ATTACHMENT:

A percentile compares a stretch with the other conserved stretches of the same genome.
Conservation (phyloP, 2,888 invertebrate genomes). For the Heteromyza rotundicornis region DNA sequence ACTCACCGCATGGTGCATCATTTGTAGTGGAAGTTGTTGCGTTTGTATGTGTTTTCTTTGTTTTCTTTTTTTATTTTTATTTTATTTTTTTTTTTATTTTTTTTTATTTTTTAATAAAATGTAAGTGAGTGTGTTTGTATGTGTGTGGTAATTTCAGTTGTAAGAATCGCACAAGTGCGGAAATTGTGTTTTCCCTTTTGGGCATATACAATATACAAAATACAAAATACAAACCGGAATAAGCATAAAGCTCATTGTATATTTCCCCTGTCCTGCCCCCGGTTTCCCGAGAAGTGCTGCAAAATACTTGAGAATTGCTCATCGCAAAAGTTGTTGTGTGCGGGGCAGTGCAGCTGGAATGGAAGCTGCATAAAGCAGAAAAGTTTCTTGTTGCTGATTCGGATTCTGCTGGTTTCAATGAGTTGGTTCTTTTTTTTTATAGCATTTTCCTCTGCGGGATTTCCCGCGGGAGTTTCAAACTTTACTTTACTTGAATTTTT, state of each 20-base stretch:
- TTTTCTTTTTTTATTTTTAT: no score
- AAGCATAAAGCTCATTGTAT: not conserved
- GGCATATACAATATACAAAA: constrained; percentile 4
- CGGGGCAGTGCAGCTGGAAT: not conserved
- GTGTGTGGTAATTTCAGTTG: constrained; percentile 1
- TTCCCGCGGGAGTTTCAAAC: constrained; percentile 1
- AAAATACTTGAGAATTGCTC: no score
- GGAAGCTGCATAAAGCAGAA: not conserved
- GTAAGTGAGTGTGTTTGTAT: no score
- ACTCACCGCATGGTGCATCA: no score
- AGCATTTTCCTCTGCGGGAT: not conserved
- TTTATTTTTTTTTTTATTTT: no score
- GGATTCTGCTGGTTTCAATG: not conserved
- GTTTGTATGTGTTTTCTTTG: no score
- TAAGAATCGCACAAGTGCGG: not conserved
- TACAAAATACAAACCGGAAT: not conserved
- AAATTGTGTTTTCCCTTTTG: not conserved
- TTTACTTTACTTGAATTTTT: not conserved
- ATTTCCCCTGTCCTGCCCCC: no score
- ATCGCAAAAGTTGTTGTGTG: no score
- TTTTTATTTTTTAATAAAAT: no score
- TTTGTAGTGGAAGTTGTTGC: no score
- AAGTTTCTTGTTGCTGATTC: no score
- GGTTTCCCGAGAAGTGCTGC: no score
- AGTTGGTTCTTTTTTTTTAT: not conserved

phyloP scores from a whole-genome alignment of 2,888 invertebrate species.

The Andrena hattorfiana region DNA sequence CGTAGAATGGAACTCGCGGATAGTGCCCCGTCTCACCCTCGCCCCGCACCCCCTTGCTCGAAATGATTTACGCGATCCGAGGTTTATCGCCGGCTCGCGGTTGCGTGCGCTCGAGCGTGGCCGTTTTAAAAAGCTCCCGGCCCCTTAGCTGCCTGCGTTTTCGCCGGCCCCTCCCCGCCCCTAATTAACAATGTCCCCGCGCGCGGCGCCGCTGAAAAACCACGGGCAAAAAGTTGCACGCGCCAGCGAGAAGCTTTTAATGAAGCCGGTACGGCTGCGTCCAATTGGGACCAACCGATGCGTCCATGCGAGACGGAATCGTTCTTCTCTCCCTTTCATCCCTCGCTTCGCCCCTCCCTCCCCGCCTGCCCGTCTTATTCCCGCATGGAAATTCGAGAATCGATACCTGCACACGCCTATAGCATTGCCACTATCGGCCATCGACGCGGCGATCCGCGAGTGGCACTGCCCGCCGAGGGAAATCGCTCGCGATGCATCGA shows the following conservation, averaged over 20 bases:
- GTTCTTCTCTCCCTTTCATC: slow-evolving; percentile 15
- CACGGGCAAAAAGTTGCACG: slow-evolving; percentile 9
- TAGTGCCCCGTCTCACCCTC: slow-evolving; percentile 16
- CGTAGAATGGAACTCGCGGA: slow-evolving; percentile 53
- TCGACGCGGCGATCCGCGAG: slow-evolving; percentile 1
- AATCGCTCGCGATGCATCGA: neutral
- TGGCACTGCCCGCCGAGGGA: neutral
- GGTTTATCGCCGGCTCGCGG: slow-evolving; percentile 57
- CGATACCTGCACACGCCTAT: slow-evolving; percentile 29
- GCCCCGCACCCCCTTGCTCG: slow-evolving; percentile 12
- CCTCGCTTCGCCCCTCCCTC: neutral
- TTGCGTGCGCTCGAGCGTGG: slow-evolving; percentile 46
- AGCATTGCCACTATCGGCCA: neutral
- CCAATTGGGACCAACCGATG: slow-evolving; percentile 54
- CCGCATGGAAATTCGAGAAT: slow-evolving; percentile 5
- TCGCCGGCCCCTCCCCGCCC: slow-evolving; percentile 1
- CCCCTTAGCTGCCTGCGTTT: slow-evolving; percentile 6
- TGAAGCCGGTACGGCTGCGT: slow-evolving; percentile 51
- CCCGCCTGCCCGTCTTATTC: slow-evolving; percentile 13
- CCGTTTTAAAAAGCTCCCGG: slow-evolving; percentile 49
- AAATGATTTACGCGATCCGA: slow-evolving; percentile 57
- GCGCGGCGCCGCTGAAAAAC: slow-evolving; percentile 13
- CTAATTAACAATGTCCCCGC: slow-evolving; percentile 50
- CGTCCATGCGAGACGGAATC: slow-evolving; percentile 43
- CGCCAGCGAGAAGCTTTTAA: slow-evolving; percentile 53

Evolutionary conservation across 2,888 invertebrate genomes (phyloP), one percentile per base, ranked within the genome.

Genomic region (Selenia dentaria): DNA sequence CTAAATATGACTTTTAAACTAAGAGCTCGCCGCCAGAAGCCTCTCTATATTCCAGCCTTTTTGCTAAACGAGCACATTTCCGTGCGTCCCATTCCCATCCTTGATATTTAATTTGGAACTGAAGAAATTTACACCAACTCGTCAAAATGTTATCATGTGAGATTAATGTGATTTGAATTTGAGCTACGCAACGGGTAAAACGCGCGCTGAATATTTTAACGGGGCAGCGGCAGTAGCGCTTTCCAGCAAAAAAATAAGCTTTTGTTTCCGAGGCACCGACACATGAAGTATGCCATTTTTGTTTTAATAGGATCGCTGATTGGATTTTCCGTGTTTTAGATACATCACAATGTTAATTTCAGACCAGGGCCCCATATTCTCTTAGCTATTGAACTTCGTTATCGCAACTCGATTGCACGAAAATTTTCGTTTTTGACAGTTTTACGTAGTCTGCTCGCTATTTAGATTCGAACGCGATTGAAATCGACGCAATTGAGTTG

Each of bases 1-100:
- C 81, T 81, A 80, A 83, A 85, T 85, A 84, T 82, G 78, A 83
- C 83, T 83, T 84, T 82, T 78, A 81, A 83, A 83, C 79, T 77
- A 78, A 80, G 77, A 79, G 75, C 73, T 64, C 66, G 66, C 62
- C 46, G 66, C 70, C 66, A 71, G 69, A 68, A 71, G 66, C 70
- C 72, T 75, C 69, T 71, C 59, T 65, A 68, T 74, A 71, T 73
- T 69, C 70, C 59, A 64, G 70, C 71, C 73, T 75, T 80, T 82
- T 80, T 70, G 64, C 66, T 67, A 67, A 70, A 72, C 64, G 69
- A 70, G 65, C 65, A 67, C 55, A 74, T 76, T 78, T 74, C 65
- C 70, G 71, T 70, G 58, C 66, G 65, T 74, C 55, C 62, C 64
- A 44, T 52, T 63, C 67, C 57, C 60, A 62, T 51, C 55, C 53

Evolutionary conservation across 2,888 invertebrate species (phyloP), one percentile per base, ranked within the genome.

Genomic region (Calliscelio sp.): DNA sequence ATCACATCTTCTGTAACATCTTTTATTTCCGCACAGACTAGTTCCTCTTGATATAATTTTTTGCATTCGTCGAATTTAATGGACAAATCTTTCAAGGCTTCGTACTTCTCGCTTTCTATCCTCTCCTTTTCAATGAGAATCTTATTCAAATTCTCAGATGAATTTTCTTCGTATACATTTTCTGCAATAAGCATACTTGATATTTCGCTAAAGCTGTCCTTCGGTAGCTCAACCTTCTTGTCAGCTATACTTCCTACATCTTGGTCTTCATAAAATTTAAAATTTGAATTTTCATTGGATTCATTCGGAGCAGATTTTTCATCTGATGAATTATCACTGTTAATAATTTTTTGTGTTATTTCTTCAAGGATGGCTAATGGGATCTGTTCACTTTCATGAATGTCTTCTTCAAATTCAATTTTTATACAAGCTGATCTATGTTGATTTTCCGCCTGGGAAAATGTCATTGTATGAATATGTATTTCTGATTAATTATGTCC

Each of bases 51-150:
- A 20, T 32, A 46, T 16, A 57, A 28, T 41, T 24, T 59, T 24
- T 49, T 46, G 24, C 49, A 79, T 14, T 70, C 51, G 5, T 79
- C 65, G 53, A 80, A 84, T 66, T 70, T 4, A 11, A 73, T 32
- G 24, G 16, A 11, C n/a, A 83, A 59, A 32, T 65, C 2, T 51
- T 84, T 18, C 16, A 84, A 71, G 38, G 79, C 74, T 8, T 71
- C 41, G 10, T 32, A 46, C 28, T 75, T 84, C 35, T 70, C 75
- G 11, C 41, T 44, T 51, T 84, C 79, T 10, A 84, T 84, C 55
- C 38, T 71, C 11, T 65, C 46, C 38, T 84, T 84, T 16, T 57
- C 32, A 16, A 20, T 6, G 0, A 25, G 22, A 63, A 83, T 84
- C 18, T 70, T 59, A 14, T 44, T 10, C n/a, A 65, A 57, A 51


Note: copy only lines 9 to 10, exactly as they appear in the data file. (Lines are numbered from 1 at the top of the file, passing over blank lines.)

- AAAATACTTGAGAATTGCTC: no score
- GGAAGCTGCATAAAGCAGAA: not conserved